The Georgia Ensemble Theatre’s production of “A Tuna Christmas” this month is a way to celebrate the holiday season – and a successful new partnership with Oglethorpe University’s Conant Performing Arts Center.

“A Tuna Christmas” is the second production GET, the resident professional company at the Roswell Cultural Arts Center, has brought to Oglethorpe under a “binding partnership” forged in 2018.

Enoch King, left, and Jill Hames star in the Georgia Ensemble Theatre’s production of “A Tuna Christmas.” (Special)

The first, in June, was a remount of GET’s 2018-2019 season hit “Driving Miss Daisy.”

Connections between the theater company and the university, however, were already ongoing. GET produced “Million Dollar Quartet” at the Conant in 2017. A number of Oglethorpe alumni work or have worked with GET and others have acted in season productions. And the university also hosts two of GET’s summer theater camp sessions.

The Conant partnership grew out of a conversation between Anita Allen-Farley, GET’s co-founder and producing artistic director, and Sharon Moskowitz, the center’s managing director. “Sharon and I had a conversation that GET was going to have to find satellite space to perform if we wanted to increase the number of our productions each year,” said Allen-Farley. Another benefit, she said, would be to expand the theater company’s audience.

Moskowitz said her role as managing director of CPAC is “to bring in partnerships and collaborations in the performing arts with our mission in mind to enhance the cultural landscape of the university and the community.” After seeing GET’s production of “A Comedy of Tenors” last season in Roswell, she brought the partnership ideas to Oglethorpe President Larry Schall.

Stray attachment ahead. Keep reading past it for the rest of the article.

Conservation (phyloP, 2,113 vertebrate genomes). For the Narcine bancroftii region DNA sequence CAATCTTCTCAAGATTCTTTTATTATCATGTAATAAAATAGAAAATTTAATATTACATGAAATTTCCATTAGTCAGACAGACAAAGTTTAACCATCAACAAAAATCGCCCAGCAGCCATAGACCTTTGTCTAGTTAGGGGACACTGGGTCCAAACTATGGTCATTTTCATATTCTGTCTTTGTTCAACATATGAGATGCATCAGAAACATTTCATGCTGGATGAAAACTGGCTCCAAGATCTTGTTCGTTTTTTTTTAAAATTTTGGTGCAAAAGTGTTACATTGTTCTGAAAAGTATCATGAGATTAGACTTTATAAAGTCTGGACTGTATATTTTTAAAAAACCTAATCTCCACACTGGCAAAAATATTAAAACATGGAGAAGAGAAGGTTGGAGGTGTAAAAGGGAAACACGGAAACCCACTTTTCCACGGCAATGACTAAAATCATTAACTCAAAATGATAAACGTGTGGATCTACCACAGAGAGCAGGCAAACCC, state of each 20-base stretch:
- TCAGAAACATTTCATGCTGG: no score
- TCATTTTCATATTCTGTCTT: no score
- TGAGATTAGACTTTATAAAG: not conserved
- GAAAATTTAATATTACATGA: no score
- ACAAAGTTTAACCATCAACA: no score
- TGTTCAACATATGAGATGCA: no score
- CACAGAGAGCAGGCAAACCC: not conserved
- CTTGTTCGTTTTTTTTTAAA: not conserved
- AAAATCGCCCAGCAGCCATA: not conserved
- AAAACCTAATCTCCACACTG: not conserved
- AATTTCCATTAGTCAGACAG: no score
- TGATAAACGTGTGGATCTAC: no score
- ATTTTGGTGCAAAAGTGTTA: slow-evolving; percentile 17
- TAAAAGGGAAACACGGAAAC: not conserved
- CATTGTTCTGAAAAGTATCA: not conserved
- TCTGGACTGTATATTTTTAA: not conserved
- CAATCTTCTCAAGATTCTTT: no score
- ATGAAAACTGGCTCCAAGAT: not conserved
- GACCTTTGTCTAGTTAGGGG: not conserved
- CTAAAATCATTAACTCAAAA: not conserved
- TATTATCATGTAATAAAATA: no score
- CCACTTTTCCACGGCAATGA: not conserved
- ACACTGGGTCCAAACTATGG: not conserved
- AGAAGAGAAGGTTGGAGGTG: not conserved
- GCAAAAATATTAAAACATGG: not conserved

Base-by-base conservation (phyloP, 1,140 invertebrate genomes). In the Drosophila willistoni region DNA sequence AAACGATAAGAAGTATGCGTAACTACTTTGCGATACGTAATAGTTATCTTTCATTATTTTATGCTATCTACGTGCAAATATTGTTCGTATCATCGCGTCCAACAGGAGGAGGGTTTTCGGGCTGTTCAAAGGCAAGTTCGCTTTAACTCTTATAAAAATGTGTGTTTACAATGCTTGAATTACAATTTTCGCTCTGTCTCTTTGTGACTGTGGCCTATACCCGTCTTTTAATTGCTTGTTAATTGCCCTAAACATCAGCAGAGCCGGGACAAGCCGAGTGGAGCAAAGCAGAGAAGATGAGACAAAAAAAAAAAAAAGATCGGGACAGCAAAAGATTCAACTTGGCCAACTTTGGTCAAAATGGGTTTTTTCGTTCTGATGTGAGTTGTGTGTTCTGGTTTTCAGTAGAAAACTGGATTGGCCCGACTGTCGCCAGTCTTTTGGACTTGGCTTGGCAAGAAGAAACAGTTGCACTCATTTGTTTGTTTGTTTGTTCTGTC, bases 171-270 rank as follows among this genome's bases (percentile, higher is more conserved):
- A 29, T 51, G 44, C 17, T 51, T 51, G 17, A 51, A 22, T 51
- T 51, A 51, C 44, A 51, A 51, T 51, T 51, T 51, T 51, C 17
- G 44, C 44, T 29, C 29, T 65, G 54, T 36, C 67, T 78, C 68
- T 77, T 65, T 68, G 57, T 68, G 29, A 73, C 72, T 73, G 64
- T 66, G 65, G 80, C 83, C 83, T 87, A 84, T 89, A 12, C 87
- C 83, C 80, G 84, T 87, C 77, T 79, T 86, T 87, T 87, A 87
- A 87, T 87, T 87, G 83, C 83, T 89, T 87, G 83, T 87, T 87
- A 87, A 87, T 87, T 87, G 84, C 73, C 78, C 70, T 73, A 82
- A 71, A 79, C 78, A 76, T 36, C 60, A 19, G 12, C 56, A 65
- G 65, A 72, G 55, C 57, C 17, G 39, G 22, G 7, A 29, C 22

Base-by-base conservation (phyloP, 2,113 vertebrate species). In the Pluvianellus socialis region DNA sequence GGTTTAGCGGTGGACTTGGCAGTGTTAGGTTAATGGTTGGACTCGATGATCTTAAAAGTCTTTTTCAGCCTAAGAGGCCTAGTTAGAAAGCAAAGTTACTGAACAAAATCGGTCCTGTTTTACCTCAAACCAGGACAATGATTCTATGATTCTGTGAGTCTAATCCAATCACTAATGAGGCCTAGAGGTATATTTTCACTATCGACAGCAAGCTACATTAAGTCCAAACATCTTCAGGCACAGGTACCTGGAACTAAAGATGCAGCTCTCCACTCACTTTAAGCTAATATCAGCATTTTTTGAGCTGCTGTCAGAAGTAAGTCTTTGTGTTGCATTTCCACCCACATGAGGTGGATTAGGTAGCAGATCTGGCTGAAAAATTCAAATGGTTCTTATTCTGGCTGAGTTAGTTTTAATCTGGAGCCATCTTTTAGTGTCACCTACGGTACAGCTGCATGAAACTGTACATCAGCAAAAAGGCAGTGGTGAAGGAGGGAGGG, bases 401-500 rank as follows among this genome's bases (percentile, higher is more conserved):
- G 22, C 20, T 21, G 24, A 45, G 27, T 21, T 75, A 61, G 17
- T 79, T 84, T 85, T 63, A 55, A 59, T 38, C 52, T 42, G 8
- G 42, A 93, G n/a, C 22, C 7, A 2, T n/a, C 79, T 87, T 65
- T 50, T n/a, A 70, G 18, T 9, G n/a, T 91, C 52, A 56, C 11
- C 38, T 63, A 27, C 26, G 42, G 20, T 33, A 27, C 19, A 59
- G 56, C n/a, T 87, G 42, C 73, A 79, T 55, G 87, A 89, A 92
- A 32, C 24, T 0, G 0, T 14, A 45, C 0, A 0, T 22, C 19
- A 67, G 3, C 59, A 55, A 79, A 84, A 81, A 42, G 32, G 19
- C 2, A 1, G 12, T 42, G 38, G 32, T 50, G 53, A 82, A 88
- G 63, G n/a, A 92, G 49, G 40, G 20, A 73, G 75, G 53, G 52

A roundtable of 10 officials from Oglethorpe and GET assembled in early 2018 to design the partnership, including Schall, Moskowitz and Theatre Department head Matt Huff on the university side.

By March 2018, the group had developed the terms of the partnership. It is ongoing and will expand as opportunities arise, including opportunities for university students for onstage and technical experience.

The Conant is heavily scheduled during the school year, so GET has claimed a timeframe for a production during the summer and during winter break each year. GET pays an amount under a licensed agreement for each use of the theater, and Oglethorpe takes a “very small portion” of ticket sales, said Moskowitz.

The Conant production of “Driving Miss Daisy” was a success for the partnership. Large crowds of new audiences packed the intimate 513-seat theater to see the iconic show.

“A Tuna Christmas” is one of the six productions in GET’s 27th season and will be performed only at the Oglethorpe location, running Dec. 13-29.

In the comedy, two actors take on the personae of 22 different citizens of the little town of Tuna, Texas, with quick-change artistry of personalities, voices, ages, attitudes and attire. It’s a study in speed, adaptability and comedic talent. The fastest head-to-toe costume change must be completed in 8 seconds.

The plot centers on a hot competition in the annual Christmas lights competition, won 14 years in a row by town snob Vera Carp, leader of the Smut Snatchers of the New Order. On the loose is a “Christmas Phantom” vandalizing the yard display and creating contest chaos.

“A Tuna Christmas” is the second in a series about the town of Tuna written by Ed Howard, Joe Sears and Jaston Williams. The GET production is directed by well-known Atlanta playwright Topher Payne.

“This play is hilarious,” said Allen-Farley. “I like to laugh, and we chose it for the holidays so people could enjoy laughing for a couple of hours. It’s a respite from the same old bad news that is out there every day. And the characters are wonderful. You will recognize a lot of them. You may not like some of them, and there are some that will melt your heart.”

‘A Tuna Christmas’
December 13-29
Conant Performing Arts Center
Oglethorpe University
4484 Peachtree Road, Brookhaven
Tickets: get.org  or 770-641-1260

–Judith Schonbak

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